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In the aftermath of the Arab Spring in 2011, Ahmet Davutoglu, then Turkish minister of foreign affairs and now prime minister, vowed that Turkey would be the “game setter” of the Middle East. Today, such notions of grandeur seem outrageous. After the bombing of a military convoy in Ankara on February 17, which the Turkish government blamed on the Kurdish People’s Protection Units, Davutoglu stated that the latest Kurdish territorial gains in Syria against Islamic rebels such as al Nusra Front—what Turkey calls “moderate” rebels—represent a threat to the “survival of the state” of Turkey. Ankara has apparently felt this way for a while. Since last year, the Turkish army has turned the Kurdish cities in Turkey’s southeast into war zones in its effort to dislodge Kurdish militants who have barricaded themselves in these areas. More recently, Turkey has even started firing on Kurdish forces in northern Syria.
Understanding Turkey’s fears—and its reaction to them—requires a look at the long history of the territory that it covers. The Turkish republic, established in 1923, was built on a weak foundation: throughout its existence, its population has been divided ethnically and along sectarian lines. When we study Anatolia, the peninsula that covers 97 percent of Turkey, we see that it has been difficult to unite. It took two millennia—from antiquity to the Byzantine era—before the adoption of a common language: Greek. It took another thousand years before the Hellenistic majority transformed into a Turkish one (in terms of language) and adopted Islam as its religion. This process began in 1071 when Turkish tribes entered Anatolia after the Seljuk army defeated the Byzantine army in the Battle of Manzikert. Over a few centuries more, indigenous Christians gradually—but largely superficially—converted to Islam, making Anatolia nominally majority Muslim.
The ethnic groups and popular religious sects in Anatolia resisted the attempts by successive states to impose centralized control and cultural uniformity through orthodox religion. Until the foundation of Turkey, there had been only two Anatolian states that controlled most of the peninsula: the first was the Hittite Empire in the second millennium BC, and the second was the Turkish Seljuk sultanate from the eleventh to the thirteenth century. The latter succeeded in winning over large parts of the Greek-speaking, Christian peasant population because it did not impose an orthodox religion. That is how the Byzantine Empire lost Anatolia. The principalities in Anatolia also put up a fierce fight against the Ottomans, who conquered the region in the fifteenth century. Still, Anatolia continued to resist the empire's centralization and imposition of religious orthodoxy. In fact, the Ottoman Empire nearly collapsed in the early seventeenth century after a particularly aggressive series of popular uprisings in Anatolia. The revolts were crushed, but the long-standing struggle between the Anatolian provinces and Istanbul has never ended.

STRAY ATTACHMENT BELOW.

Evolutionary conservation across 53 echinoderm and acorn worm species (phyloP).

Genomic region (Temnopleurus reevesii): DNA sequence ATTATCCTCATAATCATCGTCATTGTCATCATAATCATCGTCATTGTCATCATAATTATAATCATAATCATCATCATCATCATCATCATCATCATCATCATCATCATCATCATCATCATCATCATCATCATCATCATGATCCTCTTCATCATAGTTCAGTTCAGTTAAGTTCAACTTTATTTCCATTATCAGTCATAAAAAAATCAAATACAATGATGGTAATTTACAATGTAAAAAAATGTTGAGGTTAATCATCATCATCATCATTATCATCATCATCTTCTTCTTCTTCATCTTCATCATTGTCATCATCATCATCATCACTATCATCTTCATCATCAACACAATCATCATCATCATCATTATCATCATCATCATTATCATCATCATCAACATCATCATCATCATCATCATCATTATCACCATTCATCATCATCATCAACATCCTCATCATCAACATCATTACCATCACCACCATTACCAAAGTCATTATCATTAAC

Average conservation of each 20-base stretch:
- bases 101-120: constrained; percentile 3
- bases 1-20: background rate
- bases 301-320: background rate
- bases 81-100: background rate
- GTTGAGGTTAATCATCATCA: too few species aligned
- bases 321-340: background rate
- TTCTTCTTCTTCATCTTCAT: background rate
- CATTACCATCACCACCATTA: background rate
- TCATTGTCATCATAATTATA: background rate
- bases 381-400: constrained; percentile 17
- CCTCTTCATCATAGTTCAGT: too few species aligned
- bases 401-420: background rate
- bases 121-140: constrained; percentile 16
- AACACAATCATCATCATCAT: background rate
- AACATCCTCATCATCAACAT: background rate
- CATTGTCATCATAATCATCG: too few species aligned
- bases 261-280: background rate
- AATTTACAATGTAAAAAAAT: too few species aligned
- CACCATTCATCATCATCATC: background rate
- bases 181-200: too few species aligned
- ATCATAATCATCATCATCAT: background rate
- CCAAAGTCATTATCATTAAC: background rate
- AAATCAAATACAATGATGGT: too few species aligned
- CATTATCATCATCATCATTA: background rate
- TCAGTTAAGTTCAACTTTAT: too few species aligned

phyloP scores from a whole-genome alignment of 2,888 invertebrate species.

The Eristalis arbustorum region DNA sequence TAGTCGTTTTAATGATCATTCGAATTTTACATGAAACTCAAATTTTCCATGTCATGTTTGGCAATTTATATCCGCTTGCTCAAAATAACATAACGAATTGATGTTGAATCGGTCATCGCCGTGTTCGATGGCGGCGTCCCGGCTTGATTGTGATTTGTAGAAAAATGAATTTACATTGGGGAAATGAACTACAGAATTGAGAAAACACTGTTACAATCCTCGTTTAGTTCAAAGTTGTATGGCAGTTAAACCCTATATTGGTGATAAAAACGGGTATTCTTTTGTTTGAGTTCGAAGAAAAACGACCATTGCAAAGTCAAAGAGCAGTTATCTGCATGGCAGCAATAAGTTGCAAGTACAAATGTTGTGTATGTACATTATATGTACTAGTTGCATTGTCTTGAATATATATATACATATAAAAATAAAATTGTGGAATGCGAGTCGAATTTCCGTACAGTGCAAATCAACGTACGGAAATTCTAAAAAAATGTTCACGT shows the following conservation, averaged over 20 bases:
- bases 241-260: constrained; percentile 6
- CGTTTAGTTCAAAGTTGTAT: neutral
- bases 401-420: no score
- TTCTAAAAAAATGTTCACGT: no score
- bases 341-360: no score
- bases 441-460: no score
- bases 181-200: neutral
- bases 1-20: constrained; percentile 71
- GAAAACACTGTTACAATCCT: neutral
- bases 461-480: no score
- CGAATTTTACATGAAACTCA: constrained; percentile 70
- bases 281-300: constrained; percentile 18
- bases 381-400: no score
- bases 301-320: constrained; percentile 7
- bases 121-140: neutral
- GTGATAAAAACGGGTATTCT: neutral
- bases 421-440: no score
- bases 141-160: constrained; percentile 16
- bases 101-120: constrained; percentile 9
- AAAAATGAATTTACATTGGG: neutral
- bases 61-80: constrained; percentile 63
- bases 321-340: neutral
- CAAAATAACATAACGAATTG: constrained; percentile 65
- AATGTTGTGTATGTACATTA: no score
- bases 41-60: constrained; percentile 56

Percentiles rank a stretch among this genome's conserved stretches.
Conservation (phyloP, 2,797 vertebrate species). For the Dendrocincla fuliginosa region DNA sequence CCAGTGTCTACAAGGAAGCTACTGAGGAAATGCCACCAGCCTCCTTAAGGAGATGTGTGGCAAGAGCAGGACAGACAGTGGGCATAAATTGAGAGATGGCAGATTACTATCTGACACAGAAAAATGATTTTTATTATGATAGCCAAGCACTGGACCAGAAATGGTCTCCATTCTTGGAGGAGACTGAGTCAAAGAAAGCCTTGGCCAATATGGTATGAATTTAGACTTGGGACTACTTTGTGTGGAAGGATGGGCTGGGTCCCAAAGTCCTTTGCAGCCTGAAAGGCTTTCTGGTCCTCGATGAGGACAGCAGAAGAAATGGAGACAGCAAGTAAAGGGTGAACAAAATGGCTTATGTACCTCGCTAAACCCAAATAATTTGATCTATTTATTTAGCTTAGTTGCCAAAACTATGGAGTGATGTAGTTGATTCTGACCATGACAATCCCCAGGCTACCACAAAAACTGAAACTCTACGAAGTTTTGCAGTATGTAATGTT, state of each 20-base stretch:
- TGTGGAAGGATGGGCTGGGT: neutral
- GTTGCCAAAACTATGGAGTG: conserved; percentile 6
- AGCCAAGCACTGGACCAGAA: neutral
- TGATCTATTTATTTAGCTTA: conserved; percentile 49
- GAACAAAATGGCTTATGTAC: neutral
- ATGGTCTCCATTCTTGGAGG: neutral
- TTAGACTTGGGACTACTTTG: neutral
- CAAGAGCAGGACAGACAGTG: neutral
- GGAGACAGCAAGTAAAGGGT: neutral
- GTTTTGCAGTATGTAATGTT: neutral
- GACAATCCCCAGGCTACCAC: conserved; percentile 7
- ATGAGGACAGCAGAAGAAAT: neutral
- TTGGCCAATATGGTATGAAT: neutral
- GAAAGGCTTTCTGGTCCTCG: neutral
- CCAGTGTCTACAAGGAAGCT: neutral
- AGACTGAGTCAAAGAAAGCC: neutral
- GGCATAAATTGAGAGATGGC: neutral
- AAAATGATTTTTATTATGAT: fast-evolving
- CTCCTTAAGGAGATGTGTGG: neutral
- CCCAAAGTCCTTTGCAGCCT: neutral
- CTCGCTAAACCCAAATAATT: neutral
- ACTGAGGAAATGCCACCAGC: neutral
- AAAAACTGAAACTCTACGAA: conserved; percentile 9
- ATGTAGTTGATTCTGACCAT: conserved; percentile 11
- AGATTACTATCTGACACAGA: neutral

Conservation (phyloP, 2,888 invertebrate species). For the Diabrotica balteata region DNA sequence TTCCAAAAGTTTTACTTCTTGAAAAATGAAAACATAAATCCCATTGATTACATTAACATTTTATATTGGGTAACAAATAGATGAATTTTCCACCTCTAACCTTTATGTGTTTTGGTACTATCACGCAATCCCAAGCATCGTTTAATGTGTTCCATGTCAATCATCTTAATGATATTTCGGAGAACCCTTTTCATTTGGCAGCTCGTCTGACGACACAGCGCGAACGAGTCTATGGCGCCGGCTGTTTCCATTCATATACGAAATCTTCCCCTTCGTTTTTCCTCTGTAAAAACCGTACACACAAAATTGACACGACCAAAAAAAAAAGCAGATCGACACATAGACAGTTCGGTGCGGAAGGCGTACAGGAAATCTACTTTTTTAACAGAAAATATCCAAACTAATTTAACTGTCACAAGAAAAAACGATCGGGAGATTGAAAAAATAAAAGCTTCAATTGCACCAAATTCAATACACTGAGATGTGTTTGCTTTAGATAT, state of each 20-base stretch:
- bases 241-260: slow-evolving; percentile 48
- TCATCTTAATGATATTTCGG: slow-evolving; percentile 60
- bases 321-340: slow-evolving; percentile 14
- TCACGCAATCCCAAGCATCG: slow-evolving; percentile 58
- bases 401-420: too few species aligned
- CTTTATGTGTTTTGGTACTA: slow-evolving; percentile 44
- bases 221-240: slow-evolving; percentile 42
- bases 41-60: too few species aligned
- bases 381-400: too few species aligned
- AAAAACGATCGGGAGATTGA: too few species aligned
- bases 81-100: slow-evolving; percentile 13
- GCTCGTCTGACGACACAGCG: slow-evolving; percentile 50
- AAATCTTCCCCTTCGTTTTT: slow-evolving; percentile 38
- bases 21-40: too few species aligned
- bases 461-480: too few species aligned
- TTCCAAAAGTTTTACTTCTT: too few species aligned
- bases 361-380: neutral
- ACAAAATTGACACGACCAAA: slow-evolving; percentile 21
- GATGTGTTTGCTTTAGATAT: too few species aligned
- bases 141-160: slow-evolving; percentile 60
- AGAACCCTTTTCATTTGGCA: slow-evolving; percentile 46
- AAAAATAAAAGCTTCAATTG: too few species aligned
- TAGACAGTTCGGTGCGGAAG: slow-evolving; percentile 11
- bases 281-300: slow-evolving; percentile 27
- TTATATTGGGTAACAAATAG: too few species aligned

The transformation of Anatolia into the heartland of a Turkish nation-state was even bloodier. At the beginning of the twentieth century, a fifth of the population in Anatolia—Armenians, Greeks, and Assyrians—remained Christian. The Ottoman Empire sanctioned genocide against these groups and forced their migration to create a homogeneous country. But even among those who were left, ethnic and religious divisions remained. The Kurds and the Alevis, a heterodox Muslim minority that has been oppressed for centuries, have resisted assimilation.
The Turkish state, fearful of crumbling, sought to suppress its remaining ethnic minority, the Kurds, by either internally displacing or slaughtering them, as it did in 1931 in Agri province and in 1937 and 1938 in Dersim province. Not surprisingly, the brutal policy failed to bring about national homogeneity. In the 1980s, after staging a coup to crush the ascendant political left the military made a renewed effort to bolster both Turkish nationalism and Sunni Islam as an antidote to leftist ideas. The military regime made religious instruction compulsory and built a mosque in nearly every village that did not already have one. However, the combination of Turkish nationalism and Islamization was not enough to check the rise of secular Kurdish nationalism, which became a serious challenge after the Kurdistan Workers’ Party (PKK) began its insurrection in 1984.